Photo: Win McNamee/Getty Images

On Tuesday, per the Washington Post's master of the Senate Paul Kane, Mitch McConnell, 76, "will eclipse Robert J. Dole (Kan.) as the longest-serving Republican leader in Senate history."

The details: McConnell has used "scheming, strategizing and tactical maneuvering to win five reelection campaigns and rise through the ranks." His tenure: 11 years, five months and 10 days.

Kane describes McConnell's tenure as one "marked by extreme discipline and extreme paradoxes."

Yes: "McConnell casts himself as a defender of the Senate as a unifying institution, determined to join its ranks from his days as a Capitol Hill intern."

  • But: "Democrats deride him as the man who set fire to the Senate and wants credit for calling the fire department, only to now serve as an enabler of President Trump."

And yes: "McConnell has done as much to advance conservative causes as any Republican in the past 25 years, practically stealing the ideological balance of the Supreme Court and slashing tax rates to their lowest levels in decades."

  • But: "Yet the most conservative activists deride him as a moderate establishment figure worthy of being portrayed as a villain in GOP primary campaigns."

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Robert Mueller speaks out on Roger Stone commutation

Former Special Counsel Robert Mueller testifies before the House Permanent Select Committee on Intelligence on Capitol Hill on Wednesday July 24, 2019. Photo: The Washington Post / Contributor

Former special counsel Robert Mueller responded to claims from President Trump and his allies that Roger Stone was a "victim" in the Justice Department's investigation into Russian interference in the 2016 election, writing in a Washington Post op-ed published Saturday: "He remains a convicted felon, and rightly so."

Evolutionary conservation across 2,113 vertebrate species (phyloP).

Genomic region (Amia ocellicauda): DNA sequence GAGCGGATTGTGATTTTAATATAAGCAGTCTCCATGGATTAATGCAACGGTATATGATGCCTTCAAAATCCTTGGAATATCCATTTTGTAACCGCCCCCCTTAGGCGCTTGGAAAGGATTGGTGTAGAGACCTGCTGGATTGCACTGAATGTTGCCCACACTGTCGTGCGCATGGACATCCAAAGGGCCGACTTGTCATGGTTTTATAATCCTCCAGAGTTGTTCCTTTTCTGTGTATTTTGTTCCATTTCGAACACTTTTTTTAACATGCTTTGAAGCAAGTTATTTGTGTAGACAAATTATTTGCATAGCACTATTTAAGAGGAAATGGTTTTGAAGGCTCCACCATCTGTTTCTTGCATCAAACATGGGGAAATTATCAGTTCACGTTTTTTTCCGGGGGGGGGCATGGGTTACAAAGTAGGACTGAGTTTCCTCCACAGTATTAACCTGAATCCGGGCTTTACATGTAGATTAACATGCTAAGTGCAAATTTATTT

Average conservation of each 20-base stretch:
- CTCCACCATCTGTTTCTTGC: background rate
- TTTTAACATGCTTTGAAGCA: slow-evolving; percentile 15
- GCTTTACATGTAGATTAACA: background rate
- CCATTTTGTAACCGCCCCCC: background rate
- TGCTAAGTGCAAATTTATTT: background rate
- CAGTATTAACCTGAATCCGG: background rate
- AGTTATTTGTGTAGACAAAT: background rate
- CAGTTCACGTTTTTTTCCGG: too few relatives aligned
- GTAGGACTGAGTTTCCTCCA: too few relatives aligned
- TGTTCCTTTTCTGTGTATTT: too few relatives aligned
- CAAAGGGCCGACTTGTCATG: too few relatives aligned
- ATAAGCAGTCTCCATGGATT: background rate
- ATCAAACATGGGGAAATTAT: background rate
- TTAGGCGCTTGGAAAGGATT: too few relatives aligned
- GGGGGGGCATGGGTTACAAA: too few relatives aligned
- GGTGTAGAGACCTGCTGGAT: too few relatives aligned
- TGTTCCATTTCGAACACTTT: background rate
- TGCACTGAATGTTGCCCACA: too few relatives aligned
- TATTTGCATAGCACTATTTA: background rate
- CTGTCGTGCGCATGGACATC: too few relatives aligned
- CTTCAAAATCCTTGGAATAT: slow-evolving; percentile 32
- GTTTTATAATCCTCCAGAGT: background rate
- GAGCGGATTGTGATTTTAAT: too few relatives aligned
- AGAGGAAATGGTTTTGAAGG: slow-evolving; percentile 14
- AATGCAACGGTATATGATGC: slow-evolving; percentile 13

Why it matters: The rare public comments by Mueller come on the heels of President Trump's move to commute the sentence of his longtime associate, who was sentenced in February to 40 months in prison for crimes stemming from the Russia investigation. The controversial decision brought an abrupt end to the possibility of Stone spending time behind bars.

Trump dons face mask during Walter Reed visit

Trump wearing a face mask in Walter Reed National Military Medical Center on July 11. Photo: Alex Edelman/AFP via Getty Images

President Trump wore a face mask during his Saturday visit to Walter Reed National Military Medical Center, according to AP.

Why it matters: This is the first known occasion the president has appeared publicly with a facial covering as recommended by health officials since the coronavirus pandemic began, AP writes.

Updated 9 hours ago - Politics & Policy

Coronavirus dashboard

Illustration: Sarah Grillo/Axios

  1. Global: Total confirmed cases as of 5:30 p.m. ET: 12,607,510 — Total deaths: 562,338 — Total recoveries — 6,948,863Map.
  2. U.S.: Total confirmed cases as of 5:30 p.m. ET: 3,228,884 — Total deaths: 134,600 — Total recoveries: 983,185 — Total tested: 38,919,421Map.
  3. Public health: Jimmy and Rosalynn Carter: "Please wear a mask to save lives" Fauci hasn't briefed Trump on the coronavirus pandemic in at least two months — We're losing the war on the coronavirus.
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  5. Sports: Charge of "money grab" by college football.
  6. World: India reimposes lockdowns as coronavirus cases soar.